WASHINGTON, D.C.— Chairman John D. (Jay) Rockefeller IV today warned against a House Republican proposal, which would exclude insurance agent and broker commissions from counting as administrative costs under the 80/20 rule in the Affordable Care Act. Rockefeller pushed for the 80/20 rule to make sure that health insurance companies spend a larger portion of consumers’ premium dollars on medical care. The Congressional Budget Office (CBO) on Wednesday said that the carveout Republicans are proposing would add about $1 billion to the deficit over the next decade. According to the CBO score of H.R. 1206, removing agent and broker commissions from the 80/20 rule would also reduce future rebates by between 60 and 70 percent.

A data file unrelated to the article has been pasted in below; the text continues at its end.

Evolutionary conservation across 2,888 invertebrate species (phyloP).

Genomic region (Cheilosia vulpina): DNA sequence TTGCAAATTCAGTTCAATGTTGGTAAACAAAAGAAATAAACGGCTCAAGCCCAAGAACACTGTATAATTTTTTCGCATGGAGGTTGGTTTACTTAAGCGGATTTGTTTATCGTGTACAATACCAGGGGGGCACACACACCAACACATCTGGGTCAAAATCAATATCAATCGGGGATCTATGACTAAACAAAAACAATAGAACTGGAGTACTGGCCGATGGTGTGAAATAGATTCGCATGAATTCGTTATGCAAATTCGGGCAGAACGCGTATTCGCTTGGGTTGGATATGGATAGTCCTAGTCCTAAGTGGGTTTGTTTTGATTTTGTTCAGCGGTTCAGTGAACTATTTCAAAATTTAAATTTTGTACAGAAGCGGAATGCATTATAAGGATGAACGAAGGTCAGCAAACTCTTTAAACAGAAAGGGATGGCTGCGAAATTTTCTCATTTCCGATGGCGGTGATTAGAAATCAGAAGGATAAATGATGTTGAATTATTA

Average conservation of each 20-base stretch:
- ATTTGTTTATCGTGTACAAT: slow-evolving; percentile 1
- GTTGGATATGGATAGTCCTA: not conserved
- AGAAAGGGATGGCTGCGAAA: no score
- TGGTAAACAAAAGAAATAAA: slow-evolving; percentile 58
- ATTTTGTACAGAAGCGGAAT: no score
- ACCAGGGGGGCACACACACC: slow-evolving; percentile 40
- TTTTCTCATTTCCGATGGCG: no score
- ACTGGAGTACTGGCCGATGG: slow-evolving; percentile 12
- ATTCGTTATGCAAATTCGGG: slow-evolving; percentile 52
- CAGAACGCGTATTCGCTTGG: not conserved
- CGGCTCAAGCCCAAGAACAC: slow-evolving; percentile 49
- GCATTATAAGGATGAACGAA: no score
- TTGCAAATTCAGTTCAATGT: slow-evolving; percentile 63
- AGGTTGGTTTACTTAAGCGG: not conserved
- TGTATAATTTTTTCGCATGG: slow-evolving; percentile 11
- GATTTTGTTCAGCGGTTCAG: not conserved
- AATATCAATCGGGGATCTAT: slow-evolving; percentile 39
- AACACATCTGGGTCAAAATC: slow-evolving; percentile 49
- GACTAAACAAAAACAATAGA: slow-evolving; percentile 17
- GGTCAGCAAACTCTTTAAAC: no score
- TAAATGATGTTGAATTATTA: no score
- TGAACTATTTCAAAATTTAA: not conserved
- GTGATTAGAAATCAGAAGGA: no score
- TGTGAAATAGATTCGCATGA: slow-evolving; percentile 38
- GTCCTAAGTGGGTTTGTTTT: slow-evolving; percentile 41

“The 80/20 rule has already saved consumers over $1 billion in rebates because health insurers are now required to spend more of consumers’ premiums on actual patient care,” said Rockefeller. “It is a good deal for Americans both as consumers and taxpayers. We can’t let House Republicans turn it into a lose-lose situation for consumers by increasing the deficit and allowing health insurers to spend more of consumers’ hard-earned premium dollars on marketing, administrative costs, and profits rather than actually increasing benefits and lowering premiums.”
Last year, Chairman Rockefeller commissioned a Commerce Committee Staff Report when the issue of carving out insurance agent and broker commissions first came to the Congress. The report showed how the 80/20 rule rebates would be reduced by more than 60 percent if agent and broker commissions were excluded from the MLR calculation. A copy of the report can be found here.